Crawling Toward Bangalore

Travel Stories: Clay Shivers boarded the Indian train determined to live out his travel fantasies

01.22.13 | 11:10 AM ET

India trainPhoto by ruffin_ready via flickr (Creative Commons)

My friend Dale and I were on our way to the Chennai airport 20 years ago—in fact, Chennai was still called Madras back then—when I saw the picture. It was on a poster promoting tourism in India, and it showed a train so full of people that the very roof was filled with them. A brightly colored array of happy Indians sprouted from the top like flowers. And I suddenly, very desperately, wanted to be one of them. Who knows that the hell I was thinking; but at that moment, at that time, it was the only thing in the world that mattered to me.

“Let’s take the train,” I said.

“Okay!” Dale said. Then he went and threw up in a trash can. Dale had a bit of Madras Belly. We asked around and found the train station. According to the map Bangalore was a hundred miles away. We figured it would take about two hours.

We bought our tickets, splurging the extra several hundred thousand million gazillion rupees (about a dime) for what we thought was first class, walked up and got in, and it was all we could do not to step on the chicken guarding the door. This was like what first class must be like in a Russian gulag: there were easily 80 or so people crammed in with their luggage and their food, not to mention their poultry.

We found a seat down below; above us, on either side of our row, were cot-like beds. Nobody was on top of the train. Nor did I see anyone sitting on the front, another of my fantasies. I’d once seen a picture of Theodore Roosevelt sitting on the front of a train in South Africa surrounded by wild animals.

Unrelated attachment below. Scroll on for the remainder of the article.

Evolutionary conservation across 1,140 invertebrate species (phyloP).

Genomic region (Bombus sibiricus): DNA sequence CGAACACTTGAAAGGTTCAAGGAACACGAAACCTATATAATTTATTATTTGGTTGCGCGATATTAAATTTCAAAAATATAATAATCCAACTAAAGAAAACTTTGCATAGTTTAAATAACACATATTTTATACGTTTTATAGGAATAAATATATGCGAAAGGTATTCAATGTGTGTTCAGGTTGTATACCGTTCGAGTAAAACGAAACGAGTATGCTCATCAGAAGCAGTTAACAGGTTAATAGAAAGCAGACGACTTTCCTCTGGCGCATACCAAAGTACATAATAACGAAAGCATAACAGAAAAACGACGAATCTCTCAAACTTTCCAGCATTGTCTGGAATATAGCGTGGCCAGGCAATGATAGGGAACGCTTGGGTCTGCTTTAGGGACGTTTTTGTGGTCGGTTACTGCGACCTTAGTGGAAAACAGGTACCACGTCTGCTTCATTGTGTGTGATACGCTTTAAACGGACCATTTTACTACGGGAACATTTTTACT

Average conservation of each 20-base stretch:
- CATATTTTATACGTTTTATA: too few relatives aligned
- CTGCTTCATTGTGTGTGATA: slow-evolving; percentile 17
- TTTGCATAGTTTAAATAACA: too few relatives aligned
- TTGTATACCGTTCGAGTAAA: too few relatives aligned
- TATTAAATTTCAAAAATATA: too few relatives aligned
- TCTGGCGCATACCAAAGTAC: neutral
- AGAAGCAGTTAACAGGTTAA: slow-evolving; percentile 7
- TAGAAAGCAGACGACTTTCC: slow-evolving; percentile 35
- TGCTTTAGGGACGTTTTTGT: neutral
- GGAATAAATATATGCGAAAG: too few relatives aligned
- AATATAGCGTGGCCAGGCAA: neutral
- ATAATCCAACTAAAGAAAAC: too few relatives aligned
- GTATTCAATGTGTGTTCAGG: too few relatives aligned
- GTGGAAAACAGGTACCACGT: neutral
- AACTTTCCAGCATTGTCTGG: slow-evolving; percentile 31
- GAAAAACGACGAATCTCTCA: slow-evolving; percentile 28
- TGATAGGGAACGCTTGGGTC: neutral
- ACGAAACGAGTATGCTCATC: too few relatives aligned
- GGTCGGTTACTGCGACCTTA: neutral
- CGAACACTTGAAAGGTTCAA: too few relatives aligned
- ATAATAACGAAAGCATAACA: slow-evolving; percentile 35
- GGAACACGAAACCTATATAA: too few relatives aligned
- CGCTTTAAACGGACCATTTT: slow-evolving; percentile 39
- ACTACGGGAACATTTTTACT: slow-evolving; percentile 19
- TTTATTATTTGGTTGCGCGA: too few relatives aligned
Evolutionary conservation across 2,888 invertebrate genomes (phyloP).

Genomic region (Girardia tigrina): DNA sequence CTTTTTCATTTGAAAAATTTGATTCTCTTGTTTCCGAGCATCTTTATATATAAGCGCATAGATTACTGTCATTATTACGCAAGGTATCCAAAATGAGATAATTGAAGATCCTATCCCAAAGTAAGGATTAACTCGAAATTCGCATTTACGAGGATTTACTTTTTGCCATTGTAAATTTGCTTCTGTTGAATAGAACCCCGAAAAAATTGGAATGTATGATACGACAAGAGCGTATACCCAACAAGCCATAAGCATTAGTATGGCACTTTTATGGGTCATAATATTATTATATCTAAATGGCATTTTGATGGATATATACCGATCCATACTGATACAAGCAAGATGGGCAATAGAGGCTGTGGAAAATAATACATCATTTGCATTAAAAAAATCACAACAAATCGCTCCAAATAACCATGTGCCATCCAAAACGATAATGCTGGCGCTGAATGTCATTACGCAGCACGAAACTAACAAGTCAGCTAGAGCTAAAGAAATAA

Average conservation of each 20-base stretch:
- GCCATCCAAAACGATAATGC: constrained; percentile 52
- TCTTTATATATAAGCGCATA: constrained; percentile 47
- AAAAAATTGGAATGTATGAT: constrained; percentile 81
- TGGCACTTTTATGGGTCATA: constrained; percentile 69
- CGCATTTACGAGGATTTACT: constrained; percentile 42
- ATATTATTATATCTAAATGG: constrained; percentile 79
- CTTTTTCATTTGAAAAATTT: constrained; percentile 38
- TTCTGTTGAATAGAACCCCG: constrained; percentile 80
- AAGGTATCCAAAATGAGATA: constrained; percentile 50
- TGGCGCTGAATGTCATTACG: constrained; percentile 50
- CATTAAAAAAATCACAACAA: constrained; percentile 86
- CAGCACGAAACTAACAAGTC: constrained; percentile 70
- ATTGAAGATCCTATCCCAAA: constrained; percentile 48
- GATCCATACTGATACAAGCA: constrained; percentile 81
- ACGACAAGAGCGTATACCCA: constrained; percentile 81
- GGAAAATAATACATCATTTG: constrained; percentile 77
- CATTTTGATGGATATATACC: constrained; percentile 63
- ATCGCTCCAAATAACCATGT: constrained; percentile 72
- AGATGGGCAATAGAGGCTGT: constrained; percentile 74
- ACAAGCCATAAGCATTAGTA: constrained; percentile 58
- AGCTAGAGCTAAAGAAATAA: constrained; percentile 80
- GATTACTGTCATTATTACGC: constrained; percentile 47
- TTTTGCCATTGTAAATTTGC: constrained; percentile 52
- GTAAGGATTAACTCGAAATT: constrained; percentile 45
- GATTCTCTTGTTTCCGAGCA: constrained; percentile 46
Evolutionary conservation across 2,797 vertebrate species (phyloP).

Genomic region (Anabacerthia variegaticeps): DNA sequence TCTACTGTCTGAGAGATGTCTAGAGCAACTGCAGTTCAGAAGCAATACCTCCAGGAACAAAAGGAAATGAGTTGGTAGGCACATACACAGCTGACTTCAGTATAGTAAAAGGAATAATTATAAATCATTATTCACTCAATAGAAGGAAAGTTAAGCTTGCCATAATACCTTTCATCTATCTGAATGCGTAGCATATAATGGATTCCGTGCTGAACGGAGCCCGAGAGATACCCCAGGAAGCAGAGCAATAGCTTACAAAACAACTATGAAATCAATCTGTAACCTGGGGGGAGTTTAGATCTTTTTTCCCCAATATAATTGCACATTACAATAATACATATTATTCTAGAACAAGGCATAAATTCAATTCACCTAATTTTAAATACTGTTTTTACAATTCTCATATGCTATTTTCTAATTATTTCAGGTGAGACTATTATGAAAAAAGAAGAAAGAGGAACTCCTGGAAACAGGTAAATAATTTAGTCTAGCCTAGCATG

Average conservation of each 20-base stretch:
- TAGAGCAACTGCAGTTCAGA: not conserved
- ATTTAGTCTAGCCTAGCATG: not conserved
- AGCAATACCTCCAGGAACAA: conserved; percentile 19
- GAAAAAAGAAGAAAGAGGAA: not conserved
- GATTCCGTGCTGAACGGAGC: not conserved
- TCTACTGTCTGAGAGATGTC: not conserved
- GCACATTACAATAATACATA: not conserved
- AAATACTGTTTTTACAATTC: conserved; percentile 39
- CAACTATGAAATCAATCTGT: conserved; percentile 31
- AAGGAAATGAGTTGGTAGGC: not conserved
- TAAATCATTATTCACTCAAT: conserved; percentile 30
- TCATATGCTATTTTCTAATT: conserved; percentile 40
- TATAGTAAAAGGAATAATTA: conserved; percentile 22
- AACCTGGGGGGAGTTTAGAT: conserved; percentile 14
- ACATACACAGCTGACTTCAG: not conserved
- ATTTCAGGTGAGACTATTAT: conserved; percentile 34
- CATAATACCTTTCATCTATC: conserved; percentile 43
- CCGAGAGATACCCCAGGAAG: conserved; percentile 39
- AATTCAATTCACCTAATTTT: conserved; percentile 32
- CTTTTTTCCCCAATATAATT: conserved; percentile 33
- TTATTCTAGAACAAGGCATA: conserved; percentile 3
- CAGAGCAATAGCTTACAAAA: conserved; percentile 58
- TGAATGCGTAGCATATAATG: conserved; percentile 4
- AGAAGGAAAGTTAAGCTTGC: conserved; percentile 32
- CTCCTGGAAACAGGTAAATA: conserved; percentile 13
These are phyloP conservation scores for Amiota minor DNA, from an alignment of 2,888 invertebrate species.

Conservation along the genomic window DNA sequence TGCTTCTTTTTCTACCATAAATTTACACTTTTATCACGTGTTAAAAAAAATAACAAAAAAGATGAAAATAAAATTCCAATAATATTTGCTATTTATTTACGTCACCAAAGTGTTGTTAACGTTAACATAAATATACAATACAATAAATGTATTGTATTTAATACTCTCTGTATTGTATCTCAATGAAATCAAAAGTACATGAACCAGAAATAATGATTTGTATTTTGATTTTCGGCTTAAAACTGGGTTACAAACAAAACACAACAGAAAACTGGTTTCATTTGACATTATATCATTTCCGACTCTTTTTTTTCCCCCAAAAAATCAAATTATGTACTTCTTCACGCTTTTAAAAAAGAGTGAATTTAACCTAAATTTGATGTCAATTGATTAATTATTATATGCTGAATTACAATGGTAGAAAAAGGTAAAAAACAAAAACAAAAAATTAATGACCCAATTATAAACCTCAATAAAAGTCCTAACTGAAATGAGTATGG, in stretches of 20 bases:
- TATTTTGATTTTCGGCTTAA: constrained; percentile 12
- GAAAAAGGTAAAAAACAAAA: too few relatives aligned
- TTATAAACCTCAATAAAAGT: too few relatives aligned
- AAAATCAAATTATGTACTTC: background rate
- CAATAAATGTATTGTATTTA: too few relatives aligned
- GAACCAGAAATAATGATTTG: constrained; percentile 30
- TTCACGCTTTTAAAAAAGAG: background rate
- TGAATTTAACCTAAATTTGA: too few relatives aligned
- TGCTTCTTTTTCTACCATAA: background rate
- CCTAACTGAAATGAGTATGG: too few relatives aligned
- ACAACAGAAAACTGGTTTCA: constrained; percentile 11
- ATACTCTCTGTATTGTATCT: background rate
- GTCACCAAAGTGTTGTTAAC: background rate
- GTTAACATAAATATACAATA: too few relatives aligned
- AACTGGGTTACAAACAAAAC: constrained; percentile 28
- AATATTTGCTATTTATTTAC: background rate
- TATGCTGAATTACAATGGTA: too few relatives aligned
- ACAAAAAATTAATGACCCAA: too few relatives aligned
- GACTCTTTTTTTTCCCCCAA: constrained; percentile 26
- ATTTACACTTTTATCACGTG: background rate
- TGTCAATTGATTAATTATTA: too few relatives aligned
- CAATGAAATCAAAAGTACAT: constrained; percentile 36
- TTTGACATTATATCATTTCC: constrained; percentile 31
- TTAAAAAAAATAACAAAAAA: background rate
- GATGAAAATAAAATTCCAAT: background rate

The train finally crawled away from the station. I waited for it to pick up steam. But it just crawled and crawled. People outside the train’s open door walked by, easily outpacing the Train That Couldn’t.

An hour later we had made it, by my estimation, about a hundred yards, stopping three times to take in passengers. Dale had clambered up to the bunk above and promptly fallen asleep. What a fool! He was going to miss out on all the excitement! The costumery the Indians around me wore, based upon their caste and religious orientation, greens and yellows and oranges, was bright and vibrant.

After 10 stops, still not technically even out of Madras, a man with a black briefcase, wearing grey slacks and a short sleeve button down blue shirt, open at the collar, sporting a pair of gold chains around his neck, came in and sat down. He immediately turned to me and said, “I went to school in Pennsylvania. I am Rahim!” I looked down at myself and around at everyone else and I definitely stood out. But I could have been English or Australian or Canadian. This guy clearly liked to assume things.

I shook his hand.

‘Where are you going?” he asked.

“Bangalore,” I said.

“Good. Very long trip. Much time to refresh on you my English!”

“What about you?” I asked. “Where are you from?”

“I am being from Beirut.”

“That place is a mess!” I said. He seemed, rightly, to be insulted by this. But then he recovered and smiled hugely.

“It’s very lovely! You will come for a visit! We will go to cafes and drink tea and smoke a hookah, and you will see, it is the Paris of the Middle East!”

Sure it is, I thought. I watched CNN. I read American newspapers. The place was a hellhole. But let him think what he wanted.

“You’ve taken the train before?” I asked.

“Yes, I’m a car salesman, and I go back and forth and back.”